Representing reality

Representing reality
Contents and media
Beliefs about the impact of
media realism
It enhances audience involvement
Emotional connection with characters
It increases learning
It increases enjoyment
It increases effect
Emotional involvement
Identification with characters
Two major meanings of
A realistic depiction of the natural
A form of representation that depicts
what is seen as an unmediated view of
the natural world
Are ‘natural’ and ‘real’ the
The ‘real’ in realistic presentation has as much to
do with culturally learned expectations as with
capture of ‘true’ or ‘natural’ action, objects, etc.
Color, sound effects, etc. may need to be enhanced in
order to generate a ‘realistic’ representation
Time is often distorted (compressed) to make it more
compatible with audience expectations as well as to work
with the story
Actually, ‘natural’ presentation (start the camera
and walk away) often is experienced as ‘less real’
than doctored
It is often hard to hear dialogue, etc. because of ambient
“On the one hand it asserted that “films built around
the institutions of stories and characters do, in
indirect ways, make reference to the real world or to
an idea of the real world, and the understanding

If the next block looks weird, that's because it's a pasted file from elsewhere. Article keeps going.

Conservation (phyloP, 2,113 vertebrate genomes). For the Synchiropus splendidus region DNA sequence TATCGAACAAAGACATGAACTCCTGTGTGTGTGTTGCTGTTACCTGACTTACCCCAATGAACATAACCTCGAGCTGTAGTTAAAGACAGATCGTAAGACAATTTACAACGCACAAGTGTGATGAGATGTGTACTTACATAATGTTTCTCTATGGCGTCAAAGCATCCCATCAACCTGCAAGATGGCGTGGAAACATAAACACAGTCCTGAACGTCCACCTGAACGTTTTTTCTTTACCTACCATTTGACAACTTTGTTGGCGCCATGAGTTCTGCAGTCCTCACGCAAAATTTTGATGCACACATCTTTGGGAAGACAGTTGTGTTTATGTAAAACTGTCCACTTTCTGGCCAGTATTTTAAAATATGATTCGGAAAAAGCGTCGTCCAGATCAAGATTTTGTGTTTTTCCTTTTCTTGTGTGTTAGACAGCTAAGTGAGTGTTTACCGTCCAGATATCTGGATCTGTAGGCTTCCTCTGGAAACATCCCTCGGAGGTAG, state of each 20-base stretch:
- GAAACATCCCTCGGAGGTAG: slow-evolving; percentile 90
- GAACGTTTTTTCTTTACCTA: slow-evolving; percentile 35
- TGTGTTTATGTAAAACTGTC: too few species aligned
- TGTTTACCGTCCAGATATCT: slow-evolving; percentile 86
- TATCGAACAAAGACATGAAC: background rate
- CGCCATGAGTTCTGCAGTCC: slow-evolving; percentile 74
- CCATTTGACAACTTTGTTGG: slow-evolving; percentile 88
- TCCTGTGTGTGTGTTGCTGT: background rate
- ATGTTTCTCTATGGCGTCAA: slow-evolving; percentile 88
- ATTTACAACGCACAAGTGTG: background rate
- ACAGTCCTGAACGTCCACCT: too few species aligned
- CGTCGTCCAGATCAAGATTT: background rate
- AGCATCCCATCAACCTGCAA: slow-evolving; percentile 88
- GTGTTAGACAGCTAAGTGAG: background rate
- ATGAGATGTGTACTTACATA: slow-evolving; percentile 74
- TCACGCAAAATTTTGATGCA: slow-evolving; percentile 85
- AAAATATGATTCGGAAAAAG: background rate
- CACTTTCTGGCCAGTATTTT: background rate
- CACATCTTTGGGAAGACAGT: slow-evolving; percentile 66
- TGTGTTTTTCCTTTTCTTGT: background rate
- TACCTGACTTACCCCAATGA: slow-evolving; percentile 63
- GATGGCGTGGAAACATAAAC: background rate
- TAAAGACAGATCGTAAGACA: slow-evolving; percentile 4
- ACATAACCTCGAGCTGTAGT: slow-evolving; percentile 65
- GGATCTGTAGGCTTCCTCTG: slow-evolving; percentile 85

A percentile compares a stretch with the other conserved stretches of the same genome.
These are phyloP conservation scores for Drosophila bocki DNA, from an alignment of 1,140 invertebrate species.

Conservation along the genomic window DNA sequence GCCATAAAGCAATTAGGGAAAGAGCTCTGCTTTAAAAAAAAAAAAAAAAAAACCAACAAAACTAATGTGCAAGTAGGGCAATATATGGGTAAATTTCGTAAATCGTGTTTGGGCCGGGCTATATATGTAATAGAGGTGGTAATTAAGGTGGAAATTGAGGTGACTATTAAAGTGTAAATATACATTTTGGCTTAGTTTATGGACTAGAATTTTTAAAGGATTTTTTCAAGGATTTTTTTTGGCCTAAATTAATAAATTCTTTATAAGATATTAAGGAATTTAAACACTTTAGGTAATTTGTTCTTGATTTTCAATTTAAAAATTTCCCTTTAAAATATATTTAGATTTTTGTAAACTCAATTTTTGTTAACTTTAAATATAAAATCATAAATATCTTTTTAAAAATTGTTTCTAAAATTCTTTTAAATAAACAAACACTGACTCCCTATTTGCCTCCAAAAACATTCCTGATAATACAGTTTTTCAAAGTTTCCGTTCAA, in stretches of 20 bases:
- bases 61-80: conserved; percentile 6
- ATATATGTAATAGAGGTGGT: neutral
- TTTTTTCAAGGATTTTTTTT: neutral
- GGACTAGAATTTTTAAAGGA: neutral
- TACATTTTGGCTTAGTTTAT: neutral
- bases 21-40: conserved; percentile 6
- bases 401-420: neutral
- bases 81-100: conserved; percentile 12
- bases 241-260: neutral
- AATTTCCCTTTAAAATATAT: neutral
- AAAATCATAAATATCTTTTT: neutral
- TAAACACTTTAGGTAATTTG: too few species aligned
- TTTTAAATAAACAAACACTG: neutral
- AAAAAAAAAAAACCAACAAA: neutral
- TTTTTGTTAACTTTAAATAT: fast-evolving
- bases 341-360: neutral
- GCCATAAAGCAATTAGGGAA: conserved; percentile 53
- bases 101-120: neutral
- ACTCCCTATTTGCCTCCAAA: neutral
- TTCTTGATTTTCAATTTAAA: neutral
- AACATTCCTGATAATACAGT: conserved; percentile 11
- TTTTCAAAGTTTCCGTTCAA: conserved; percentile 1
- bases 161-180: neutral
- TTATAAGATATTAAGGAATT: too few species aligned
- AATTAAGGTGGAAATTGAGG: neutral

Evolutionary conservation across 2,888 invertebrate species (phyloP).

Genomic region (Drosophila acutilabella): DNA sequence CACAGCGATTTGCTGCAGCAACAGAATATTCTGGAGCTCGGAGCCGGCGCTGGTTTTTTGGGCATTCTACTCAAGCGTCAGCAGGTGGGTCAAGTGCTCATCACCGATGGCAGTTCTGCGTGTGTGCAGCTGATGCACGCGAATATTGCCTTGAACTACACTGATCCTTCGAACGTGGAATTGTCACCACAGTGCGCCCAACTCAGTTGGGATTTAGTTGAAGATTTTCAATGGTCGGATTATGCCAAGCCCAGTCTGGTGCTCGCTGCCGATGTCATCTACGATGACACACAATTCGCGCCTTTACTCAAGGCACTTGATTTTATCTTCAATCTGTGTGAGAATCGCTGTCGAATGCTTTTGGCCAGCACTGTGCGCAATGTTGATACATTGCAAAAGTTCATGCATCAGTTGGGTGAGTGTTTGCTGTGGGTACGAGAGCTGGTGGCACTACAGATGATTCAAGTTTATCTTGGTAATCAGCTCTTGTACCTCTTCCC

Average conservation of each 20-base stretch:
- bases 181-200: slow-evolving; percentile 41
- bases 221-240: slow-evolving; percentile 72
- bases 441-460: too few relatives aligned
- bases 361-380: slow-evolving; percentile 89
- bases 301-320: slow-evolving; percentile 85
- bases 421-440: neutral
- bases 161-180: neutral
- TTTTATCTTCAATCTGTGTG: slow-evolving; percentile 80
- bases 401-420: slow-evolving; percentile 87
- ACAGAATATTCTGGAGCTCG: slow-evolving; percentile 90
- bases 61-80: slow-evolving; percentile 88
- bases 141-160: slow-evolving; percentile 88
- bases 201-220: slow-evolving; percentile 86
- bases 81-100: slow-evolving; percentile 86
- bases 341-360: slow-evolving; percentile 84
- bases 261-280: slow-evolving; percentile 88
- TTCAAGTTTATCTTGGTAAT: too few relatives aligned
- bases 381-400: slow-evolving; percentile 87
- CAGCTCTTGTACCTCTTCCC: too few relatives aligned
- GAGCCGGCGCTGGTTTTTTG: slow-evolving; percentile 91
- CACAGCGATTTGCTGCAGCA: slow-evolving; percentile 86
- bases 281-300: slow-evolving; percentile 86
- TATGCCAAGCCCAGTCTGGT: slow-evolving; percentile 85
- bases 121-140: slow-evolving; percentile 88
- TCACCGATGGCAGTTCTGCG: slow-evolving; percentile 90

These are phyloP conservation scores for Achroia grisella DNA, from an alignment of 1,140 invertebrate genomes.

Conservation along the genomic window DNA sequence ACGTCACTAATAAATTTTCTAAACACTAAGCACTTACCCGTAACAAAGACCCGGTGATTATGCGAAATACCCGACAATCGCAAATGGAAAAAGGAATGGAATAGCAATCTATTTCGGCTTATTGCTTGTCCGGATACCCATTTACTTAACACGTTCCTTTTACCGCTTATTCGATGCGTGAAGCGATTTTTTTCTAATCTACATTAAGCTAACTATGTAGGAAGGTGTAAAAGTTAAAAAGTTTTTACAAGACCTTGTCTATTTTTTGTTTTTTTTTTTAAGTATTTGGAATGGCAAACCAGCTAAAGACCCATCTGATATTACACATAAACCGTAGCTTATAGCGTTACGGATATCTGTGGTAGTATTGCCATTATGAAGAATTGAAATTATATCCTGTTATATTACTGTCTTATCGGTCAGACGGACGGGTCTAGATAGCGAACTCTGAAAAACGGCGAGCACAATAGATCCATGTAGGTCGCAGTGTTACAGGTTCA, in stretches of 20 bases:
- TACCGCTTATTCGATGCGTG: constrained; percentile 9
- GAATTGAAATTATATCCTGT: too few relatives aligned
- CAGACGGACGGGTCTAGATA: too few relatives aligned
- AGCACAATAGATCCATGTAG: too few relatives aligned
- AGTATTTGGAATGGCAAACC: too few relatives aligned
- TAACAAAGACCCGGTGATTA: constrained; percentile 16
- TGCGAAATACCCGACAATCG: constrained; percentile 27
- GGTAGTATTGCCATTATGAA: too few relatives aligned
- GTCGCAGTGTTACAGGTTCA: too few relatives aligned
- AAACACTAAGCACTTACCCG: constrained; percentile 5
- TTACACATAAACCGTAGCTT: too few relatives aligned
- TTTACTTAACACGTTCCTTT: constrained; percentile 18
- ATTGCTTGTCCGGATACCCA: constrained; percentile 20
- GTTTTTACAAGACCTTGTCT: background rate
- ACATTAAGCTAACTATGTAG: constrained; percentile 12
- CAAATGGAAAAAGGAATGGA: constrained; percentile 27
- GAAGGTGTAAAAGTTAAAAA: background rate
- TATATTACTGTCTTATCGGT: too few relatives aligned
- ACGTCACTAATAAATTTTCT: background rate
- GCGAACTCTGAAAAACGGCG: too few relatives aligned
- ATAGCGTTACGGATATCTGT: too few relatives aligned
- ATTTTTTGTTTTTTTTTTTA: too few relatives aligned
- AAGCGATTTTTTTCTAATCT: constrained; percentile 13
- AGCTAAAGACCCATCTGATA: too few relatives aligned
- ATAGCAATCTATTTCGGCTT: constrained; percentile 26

that they do make such reference is part of the way
in which spectators themselves understand them.”
Yet on the other hand, as Stephen Heath remarks:
“The realism of cinema, as that of the novel, is to be
understood not in terms of some immediate
mirroring of some reality . . . But in relation to the
representation of ‘reality’ a particular society
proposes and assumes.”
Though obviously far from the only contributing factor
(plot, dialogue, acting, and other factors come
instantly to mind) the importance of visually realized
perceptual reality and the truth that lies in details
should be obviously apparent. Imagine if a dramatic
moment was supposedly taking place on a luxury
ocean liner, but the ship shown onscreen was
clearly just a tugboat; context influences the action,
and that moment would be read significantly
differently by the audience. Or more importantly for
this argument, what if the ship shown was an ocean
liner, but was missing the details that the audience
has come to expect that mark it as such—deck
chairs, shuffleboard, a largely white color scheme,
or Cruise Director Julie McCoy—and instead looked
like a military destroyer.
“Stephen Prince suggests that images are viewed
along two axis of reality, the referential and
perceptual. Referential reality refers to how
grounded the image is in real-world actuality; its
fictiveness or non-fictiveness. Perceptual reality is
how much that image appears as if it is grounded in
that reality [3]. By these criteria, a documentary on
dinosaurs is referentially real, while the Lord of the
Rings is not. But, by grounding a referentially unreal
image in visual or cognitive cues that suggest to the
audience familiar experiences and expectations
they have of the real world, a filmmaker can create
a picture that is referentially unreal, but perceptually
The textbook example of this is Jurassic Park, which drew upon
both visual references and plot elements the audience would